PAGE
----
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Thread: antique doors

  1. #1
    Join Date
    May 2010
    Dublin, IN.

    antique doors

    Hi all,
    I am in the process of redoing (hopefully not restoring) a church bi-fold door. The door is a panel door 9 feet long and 32 " wide. It is coming apart so a re-glue is in order. The first coat of finish on it is either shellac or varnish, not sure which. (How can you tell?) The door is at least 80 years old. One side is painted with what I believe is an oil base paint over the varnish/shellac. That finish has been on it for at least 50 years now. When I sand it there are spots that get gummy. What causes 50 year old paint to get gummy when sanded?
    When I started working on it I put towels down on the saw horses to keep from scarring the varnish/shellac. Two days later I turned it over and the towels were stuck to that finish. Is that humidity causing that? That finish has got to be as old as the door. I have new paint for the painted side but now I have the other side with towel stuck in the finish. Don't know what I will do to correct that. Water is a no-no because of the spotting it will do and I hadn't planned on refinishing that side. Is there any way to do that without a complete sanding? I would like for it to look decent but it is a volunteer job. This door is one of 10. It is in a series that folds together or pulls apart for a room divider. I really don't want nine more of these to refinish so they all look the same. I know, lots of questions but I'm very curious why these old finishes are acting the way they are. I can't imagine they aren't cured after all these years.
    Gary R.

  2. #2
    Join Date
    Dec 2006
    RETIRED(!) in Austintown, Ohio
    Alcohol will dissolve shellac, but not varnish.

    Fifty year old paint might well be lead based - and hazardous to breathe if you're sanding it off.

    Because of the 'stickiness,' the paint might be old latex, but some old oil-based stuff might well soften, too.

    To do it right, plan on doing the other nine, as well.
    Jim D.

  3. #3
    Join Date
    May 2010
    Dublin, IN.
    Sure wish I was as quick minded as you. I could not figure out how to tell if the original finish was shellac or varnish. I should have had my thinking hat on. Today we soak dry shellac in alcohol. The mixture will glue fountain pen rubber sacs to the section of the pen when restoring the ink holding abilities of the pen. Now I know the original finish is shellac. Sanding is only done with a mask. I really didn't know latex paint was made that many years ago. I can't imagine doing nine more of these doors.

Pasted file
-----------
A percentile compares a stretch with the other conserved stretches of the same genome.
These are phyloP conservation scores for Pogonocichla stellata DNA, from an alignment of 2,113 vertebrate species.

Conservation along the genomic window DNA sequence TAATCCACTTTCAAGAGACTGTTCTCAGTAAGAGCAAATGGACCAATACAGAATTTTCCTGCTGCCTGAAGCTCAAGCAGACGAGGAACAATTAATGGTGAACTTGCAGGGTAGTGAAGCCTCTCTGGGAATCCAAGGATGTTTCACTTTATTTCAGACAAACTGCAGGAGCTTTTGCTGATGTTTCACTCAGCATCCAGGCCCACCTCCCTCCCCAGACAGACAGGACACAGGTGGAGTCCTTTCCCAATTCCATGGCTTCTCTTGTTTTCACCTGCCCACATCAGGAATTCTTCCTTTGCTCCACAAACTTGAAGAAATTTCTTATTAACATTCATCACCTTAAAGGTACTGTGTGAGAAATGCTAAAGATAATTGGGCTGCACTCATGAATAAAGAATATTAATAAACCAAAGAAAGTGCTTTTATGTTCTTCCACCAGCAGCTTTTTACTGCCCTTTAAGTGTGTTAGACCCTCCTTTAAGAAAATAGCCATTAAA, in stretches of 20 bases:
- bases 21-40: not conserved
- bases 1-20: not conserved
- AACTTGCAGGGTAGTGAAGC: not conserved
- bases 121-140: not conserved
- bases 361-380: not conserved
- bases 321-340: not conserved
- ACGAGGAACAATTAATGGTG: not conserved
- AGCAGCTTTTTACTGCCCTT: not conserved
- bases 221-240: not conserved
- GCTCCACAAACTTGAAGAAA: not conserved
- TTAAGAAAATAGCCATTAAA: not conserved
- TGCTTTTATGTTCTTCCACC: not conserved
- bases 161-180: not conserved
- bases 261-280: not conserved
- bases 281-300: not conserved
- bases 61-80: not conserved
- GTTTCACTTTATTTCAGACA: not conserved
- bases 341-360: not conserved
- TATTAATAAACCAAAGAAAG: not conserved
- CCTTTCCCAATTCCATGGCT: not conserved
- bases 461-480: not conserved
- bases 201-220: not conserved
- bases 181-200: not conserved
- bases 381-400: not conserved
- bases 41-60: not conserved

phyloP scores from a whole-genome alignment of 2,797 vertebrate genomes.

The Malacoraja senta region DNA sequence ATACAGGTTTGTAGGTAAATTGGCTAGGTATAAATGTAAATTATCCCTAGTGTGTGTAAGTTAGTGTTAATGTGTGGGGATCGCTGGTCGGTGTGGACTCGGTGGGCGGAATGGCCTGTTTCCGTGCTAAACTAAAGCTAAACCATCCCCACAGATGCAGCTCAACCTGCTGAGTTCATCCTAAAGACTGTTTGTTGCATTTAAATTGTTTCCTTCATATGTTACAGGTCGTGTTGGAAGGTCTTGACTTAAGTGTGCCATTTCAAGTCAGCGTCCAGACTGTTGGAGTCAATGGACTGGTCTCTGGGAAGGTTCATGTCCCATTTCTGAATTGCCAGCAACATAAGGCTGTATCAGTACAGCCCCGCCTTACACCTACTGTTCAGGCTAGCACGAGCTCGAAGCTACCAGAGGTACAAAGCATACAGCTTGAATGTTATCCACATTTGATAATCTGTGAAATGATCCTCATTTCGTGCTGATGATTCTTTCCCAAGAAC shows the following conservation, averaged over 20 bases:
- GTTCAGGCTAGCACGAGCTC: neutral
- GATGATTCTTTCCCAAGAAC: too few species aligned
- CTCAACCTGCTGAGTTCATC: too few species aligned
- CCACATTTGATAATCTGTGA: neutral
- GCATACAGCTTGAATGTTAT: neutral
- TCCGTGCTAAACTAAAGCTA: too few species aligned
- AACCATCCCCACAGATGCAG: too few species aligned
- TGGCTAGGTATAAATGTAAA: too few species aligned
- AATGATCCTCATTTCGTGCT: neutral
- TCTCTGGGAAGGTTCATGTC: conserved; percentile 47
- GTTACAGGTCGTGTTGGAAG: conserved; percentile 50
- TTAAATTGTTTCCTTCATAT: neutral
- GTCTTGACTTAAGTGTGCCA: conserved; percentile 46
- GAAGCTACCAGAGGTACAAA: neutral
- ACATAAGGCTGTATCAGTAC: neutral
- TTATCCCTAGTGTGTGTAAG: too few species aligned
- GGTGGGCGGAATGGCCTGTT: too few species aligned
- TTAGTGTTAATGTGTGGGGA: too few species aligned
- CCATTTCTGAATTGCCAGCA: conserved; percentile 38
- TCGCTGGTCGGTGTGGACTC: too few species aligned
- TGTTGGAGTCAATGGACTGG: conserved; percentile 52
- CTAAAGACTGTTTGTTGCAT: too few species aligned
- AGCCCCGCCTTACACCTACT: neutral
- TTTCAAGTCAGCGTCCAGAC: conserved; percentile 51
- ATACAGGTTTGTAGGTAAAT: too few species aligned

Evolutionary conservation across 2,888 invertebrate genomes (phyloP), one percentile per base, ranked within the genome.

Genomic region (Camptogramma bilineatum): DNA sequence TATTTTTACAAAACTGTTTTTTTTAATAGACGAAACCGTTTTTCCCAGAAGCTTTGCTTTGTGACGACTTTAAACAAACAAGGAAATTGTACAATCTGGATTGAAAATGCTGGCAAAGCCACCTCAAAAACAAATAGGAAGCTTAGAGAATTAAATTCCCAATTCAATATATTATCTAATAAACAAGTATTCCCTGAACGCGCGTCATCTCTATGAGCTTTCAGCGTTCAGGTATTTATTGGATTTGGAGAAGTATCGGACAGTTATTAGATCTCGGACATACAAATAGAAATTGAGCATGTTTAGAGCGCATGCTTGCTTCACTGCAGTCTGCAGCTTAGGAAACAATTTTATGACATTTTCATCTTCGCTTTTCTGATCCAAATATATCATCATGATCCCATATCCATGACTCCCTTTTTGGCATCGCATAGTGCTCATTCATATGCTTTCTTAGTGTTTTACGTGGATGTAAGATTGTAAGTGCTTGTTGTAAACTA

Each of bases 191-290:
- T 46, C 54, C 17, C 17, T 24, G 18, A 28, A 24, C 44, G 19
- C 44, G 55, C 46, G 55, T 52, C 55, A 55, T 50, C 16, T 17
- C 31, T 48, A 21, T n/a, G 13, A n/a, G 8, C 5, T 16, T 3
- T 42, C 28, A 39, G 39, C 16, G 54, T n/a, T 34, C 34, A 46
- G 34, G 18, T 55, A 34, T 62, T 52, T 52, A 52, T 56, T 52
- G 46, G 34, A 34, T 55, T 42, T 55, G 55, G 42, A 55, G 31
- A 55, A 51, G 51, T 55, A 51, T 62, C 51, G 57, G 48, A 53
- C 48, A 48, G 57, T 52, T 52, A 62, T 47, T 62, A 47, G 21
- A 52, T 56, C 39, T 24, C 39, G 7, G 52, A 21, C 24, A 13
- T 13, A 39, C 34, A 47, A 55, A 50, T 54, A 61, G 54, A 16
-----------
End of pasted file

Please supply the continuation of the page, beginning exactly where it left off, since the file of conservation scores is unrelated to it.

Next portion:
Have you ever worked on any thing like this? I ask because there is one more I have to take down and I haven't been successful yet. It is one that hangs from the track with a bolt in the middle (of the top). I haven't been able to unscrew the bolt. Don't know if there is a trick to it or not. Each door weighs about 30-40 lbs. I can't find anything on the www. about these doors. If this discription is clear as mud, let me know. I'll try to get a picture.
    Last edited by Gary Rubendall; 08-31-2016 at 11:48 AM.

  4. #4
    Join Date
    Jul 2011
    The Gorge Area, Oregon
    Clear as mud

    You might grab a lead test kit from the big box, they aren't that expensive and it'll let you know what your dealing with anyway.

    If it's not lead at little heat from a low heat heat gun and scraping does a pretty good job of most paint. Less desirable with lead unless you have a real good supplied air respirator.

    Some striper might save you a lot of sanding on the paint otherwise (or instead). I could see trying to sand most paint off (except hard enamel) would make me want to pull all my luxurious locks out.
    Love thy neighbor, yet pull down not thy hedge.

  5. #5
    Join Date
    Apr 2009
    Outside the beltway
    My experience lead-based paint when sanded with a fine sandpaper turns almost to attack very very powdery. Your gummy sent sending comes from acrylic paint latex number of coats over top of it. I wouldn't worry about everything I wood strip everything off. Sand the door with 220 sandpaper then apply free coats of Minwax tung oil 50% thinner 50% tung oil. Sanded down nice with 220 sandpaper then add a few coats of hundred percent tung oil sand between coats. This is an easy finishing process I think you'll be able to handle
    I dream a lot. I do more painting when I'm not painting. It's in the subconscious.
    ::: Andrew Wyeth :::

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